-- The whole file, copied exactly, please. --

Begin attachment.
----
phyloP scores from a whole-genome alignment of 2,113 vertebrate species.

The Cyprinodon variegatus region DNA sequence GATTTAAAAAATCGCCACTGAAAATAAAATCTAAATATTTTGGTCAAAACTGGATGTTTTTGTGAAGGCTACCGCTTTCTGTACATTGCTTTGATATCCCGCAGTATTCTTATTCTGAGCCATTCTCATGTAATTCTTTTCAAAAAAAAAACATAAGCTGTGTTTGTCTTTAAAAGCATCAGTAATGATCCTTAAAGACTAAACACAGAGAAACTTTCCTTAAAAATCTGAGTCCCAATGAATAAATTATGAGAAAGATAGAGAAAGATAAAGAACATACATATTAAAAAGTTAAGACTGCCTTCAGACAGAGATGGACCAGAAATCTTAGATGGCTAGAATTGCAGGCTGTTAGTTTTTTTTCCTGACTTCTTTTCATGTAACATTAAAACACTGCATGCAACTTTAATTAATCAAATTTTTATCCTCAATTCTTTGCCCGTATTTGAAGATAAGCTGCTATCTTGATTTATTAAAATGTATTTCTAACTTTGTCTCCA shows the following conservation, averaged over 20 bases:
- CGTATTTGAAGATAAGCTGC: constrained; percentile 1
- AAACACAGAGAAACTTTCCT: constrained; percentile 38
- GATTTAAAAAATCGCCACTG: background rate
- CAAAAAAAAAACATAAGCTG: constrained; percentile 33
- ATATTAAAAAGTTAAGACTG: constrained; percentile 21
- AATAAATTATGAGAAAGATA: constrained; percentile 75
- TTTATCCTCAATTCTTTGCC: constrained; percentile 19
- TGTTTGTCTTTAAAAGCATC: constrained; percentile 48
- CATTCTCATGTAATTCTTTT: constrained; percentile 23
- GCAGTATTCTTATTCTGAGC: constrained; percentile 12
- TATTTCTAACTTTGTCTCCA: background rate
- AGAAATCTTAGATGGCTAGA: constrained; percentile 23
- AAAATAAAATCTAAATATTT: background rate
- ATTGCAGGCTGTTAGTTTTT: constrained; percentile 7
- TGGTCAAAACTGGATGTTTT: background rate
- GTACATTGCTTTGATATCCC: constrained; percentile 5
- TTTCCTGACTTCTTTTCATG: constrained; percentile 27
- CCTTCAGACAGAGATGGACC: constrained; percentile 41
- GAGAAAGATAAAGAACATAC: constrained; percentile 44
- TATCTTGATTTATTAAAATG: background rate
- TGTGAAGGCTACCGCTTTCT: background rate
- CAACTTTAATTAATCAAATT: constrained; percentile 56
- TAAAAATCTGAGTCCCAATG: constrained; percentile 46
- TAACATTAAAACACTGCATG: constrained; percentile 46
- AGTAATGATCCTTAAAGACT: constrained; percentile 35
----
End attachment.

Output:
phyloP scores from a whole-genome alignment of 2,113 vertebrate species.

The Cyprinodon variegatus region DNA sequence GATTTAAAAAATCGCCACTGAAAATAAAATCTAAATATTTTGGTCAAAACTGGATGTTTTTGTGAAGGCTACCGCTTTCTGTACATTGCTTTGATATCCCGCAGTATTCTTATTCTGAGCCATTCTCATGTAATTCTTTTCAAAAAAAAAACATAAGCTGTGTTTGTCTTTAAAAGCATCAGTAATGATCCTTAAAGACTAAACACAGAGAAACTTTCCTTAAAAATCTGAGTCCCAATGAATAAATTATGAGAAAGATAGAGAAAGATAAAGAACATACATATTAAAAAGTTAAGACTGCCTTCAGACAGAGATGGACCAGAAATCTTAGATGGCTAGAATTGCAGGCTGTTAGTTTTTTTTCCTGACTTCTTTTCATGTAACATTAAAACACTGCATGCAACTTTAATTAATCAAATTTTTATCCTCAATTCTTTGCCCGTATTTGAAGATAAGCTGCTATCTTGATTTATTAAAATGTATTTCTAACTTTGTCTCCA shows the following conservation, averaged over 20 bases:
- CGTATTTGAAGATAAGCTGC: constrained; percentile 1
- AAACACAGAGAAACTTTCCT: constrained; percentile 38
- GATTTAAAAAATCGCCACTG: background rate
- CAAAAAAAAAACATAAGCTG: constrained; percentile 33
- ATATTAAAAAGTTAAGACTG: constrained; percentile 21
- AATAAATTATGAGAAAGATA: constrained; percentile 75
- TTTATCCTCAATTCTTTGCC: constrained; percentile 19
- TGTTTGTCTTTAAAAGCATC: constrained; percentile 48
- CATTCTCATGTAATTCTTTT: constrained; percentile 23
- GCAGTATTCTTATTCTGAGC: constrained; percentile 12
- TATTTCTAACTTTGTCTCCA: background rate
- AGAAATCTTAGATGGCTAGA: constrained; percentile 23
- AAAATAAAATCTAAATATTT: background rate
- ATTGCAGGCTGTTAGTTTTT: constrained; percentile 7
- TGGTCAAAACTGGATGTTTT: background rate
- GTACATTGCTTTGATATCCC: constrained; percentile 5
- TTTCCTGACTTCTTTTCATG: constrained; percentile 27
- CCTTCAGACAGAGATGGACC: constrained; percentile 41
- GAGAAAGATAAAGAACATAC: constrained; percentile 44
- TATCTTGATTTATTAAAATG: background rate
- TGTGAAGGCTACCGCTTTCT: background rate
- CAACTTTAATTAATCAAATT: constrained; percentile 56
- TAAAAATCTGAGTCCCAATG: constrained; percentile 46
- TAACATTAAAACACTGCATG: constrained; percentile 46
- AGTAATGATCCTTAAAGACT: constrained; percentile 35